New research may accelerate development of Zika vaccines

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New research may accelerate development of Zika vaccines

Postby whbio » May 08 2017 12:37 pm

Researchers, including those from The Rockefeller University, California Institute of Technology, and Yale School of Public Health in the USA, Fundação Oswaldo Cruz/MS and Universidade Federal da Bahia in Brazil, and National Institute of Respiratory Diseases in Mexico, have discovered an antibody that may be used to develop Zika vaccines and therapeutics.

In most cases, Zika virus (ZIKV) infection only causes mild symptoms like fever, rash, and arthralgia. These generally can be resolved rapidly. But infection during pregnancy may have dangerous consequences. Newborns may have severe neurodevelopmental  defects, which are collectively referred to as congenital Zika syndrome.

ZIKV, dengue virus (DENV), yellow fever virus (YFV) and several other deadly viruses are members of the Flavivirus genus. These viruses have a highly conserved envelope protein, E, the ectodomain of which contains three domain, EDI, EDII, EDIII. Antibodies against the EDIII are the most potent. Since the E protein is highly conserved, antibodies produced in response to one flavivirus may also recognize other flaviviruses. There is evidence that cross reactivity may result in cross-protection. In addition, some studies have shown that human monoclonal antibodies against DENV may cross-neutralize ZIKV and vice versa. But cross-reacting antibodies that fail to neutralize the virus may enhance rather than inhibit subsequent flavivirus infections, a phenomenon known as antibody-dependent enhancement (ADE). So it is important to induce a strong antibody response in vaccine development.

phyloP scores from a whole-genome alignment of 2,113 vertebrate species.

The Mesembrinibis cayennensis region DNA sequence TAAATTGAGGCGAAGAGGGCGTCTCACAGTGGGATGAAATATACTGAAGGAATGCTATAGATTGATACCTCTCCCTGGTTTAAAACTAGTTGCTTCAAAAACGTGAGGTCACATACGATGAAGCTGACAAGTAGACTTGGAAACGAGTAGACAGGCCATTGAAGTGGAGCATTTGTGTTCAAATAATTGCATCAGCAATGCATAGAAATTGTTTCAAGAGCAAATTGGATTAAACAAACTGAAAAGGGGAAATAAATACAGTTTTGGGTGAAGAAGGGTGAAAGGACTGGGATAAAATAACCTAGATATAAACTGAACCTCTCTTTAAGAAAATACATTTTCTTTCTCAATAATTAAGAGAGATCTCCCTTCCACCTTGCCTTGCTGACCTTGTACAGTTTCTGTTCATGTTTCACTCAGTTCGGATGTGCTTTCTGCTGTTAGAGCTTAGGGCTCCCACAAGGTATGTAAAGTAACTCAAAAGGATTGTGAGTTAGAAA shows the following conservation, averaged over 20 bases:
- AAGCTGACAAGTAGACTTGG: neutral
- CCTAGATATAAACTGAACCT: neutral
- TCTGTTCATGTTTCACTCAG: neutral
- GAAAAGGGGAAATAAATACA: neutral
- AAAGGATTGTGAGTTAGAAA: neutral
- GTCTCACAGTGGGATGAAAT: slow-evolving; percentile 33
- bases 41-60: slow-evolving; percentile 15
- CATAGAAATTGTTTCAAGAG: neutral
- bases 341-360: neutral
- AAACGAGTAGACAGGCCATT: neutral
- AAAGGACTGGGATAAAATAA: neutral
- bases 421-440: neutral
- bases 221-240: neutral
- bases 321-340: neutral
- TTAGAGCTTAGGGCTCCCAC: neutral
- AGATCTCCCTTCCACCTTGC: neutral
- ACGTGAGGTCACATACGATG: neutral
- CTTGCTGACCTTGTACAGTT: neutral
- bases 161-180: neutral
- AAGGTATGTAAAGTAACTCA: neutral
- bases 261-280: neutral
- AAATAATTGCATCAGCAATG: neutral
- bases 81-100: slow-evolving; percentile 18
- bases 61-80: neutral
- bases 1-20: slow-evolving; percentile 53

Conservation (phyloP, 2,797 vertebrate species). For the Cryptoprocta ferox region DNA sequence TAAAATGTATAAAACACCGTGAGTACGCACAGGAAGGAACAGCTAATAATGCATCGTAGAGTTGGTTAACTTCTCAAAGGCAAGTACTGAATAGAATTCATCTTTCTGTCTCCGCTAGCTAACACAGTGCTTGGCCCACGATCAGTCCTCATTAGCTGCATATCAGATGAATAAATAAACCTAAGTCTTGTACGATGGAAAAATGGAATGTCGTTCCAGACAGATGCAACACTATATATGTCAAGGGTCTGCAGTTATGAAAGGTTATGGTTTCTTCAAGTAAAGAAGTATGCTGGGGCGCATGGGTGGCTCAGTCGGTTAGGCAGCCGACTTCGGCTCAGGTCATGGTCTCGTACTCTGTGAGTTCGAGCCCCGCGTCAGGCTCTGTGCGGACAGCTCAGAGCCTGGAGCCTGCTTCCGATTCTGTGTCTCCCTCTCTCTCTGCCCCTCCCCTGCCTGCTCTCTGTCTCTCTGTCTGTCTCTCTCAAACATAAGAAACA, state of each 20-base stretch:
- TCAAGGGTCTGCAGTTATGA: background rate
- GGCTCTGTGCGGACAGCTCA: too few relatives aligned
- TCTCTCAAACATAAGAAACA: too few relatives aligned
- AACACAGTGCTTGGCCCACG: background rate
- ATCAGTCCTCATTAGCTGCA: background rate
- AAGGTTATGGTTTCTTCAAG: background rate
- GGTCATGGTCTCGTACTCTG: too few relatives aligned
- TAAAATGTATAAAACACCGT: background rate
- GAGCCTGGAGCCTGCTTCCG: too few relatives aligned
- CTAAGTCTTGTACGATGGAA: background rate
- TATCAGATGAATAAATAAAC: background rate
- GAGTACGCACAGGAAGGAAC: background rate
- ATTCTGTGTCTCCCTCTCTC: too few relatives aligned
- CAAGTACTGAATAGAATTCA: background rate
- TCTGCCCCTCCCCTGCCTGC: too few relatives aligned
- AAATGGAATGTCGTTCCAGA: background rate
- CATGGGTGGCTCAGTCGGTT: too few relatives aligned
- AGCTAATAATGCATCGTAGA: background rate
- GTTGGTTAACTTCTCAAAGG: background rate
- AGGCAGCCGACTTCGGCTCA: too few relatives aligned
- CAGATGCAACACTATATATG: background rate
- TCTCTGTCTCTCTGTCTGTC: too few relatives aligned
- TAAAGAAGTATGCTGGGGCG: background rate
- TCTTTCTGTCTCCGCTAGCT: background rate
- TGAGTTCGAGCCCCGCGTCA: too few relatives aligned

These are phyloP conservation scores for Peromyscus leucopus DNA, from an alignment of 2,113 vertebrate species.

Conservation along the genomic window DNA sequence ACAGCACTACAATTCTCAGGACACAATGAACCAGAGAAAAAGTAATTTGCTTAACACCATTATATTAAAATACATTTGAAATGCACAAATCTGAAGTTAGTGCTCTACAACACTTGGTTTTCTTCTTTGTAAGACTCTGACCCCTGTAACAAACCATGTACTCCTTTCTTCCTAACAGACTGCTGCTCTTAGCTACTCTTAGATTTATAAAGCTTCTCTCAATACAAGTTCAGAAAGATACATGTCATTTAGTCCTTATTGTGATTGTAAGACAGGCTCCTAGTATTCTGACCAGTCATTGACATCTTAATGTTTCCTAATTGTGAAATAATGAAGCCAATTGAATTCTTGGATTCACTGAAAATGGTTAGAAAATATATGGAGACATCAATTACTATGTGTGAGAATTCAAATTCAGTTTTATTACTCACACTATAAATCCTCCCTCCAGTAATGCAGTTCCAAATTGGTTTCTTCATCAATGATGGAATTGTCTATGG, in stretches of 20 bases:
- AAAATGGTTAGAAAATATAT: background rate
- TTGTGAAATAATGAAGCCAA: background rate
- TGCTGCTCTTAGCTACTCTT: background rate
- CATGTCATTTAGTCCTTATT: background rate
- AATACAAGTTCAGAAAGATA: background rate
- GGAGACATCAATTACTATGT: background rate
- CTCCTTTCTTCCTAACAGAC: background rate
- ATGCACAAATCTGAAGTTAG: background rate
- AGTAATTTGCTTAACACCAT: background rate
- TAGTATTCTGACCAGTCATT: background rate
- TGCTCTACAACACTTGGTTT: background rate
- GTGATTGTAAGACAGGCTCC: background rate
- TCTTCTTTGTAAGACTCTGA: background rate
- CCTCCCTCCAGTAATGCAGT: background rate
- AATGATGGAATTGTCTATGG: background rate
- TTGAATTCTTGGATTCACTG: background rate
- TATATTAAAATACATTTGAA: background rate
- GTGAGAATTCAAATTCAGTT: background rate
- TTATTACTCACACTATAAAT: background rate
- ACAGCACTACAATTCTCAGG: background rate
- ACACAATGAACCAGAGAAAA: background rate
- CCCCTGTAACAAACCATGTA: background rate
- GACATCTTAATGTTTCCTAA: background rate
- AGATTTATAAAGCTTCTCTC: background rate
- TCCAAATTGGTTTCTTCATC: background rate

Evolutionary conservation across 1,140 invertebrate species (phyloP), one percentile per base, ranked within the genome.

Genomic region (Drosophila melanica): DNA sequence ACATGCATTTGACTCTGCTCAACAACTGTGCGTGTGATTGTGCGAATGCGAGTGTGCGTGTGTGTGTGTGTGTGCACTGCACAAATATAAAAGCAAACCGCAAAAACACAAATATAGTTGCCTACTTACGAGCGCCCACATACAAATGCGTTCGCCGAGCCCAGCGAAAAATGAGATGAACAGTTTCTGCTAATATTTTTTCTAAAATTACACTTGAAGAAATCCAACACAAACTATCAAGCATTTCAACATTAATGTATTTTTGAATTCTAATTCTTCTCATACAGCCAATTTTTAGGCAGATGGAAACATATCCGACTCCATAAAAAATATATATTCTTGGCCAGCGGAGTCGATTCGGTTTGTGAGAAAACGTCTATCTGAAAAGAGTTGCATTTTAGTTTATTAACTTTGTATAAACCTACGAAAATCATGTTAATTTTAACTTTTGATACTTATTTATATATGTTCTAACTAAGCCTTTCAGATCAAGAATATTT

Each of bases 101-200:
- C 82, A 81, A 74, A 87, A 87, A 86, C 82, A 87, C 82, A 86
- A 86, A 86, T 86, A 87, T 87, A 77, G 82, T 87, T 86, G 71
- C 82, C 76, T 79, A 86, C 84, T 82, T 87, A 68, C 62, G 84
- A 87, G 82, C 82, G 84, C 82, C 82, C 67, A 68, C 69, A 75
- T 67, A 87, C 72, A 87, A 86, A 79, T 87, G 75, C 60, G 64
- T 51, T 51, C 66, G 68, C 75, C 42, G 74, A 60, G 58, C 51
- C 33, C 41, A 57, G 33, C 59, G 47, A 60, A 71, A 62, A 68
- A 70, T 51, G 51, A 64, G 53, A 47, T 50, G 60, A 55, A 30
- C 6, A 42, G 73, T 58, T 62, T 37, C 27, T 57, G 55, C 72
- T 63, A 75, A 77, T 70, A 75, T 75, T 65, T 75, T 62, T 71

For the current study, the researchers described the features of the neutralizing antibody responses in people who had high serum ZIKV neutralizing activity and their relationship to previous flavivirus exposure. They found that certain people had the same species of nearly identical antibodies. One antibody, named Z004, protected mice from severe Zika infection. Further investigation showed how the antibody pinches a ridge on the virus when it binds to it. The researchers assumed that a small fragment containing this ridge may help to develop ZIKA vaccines. The study appears in the journal Cell. (Cusabio offers various antibodies.
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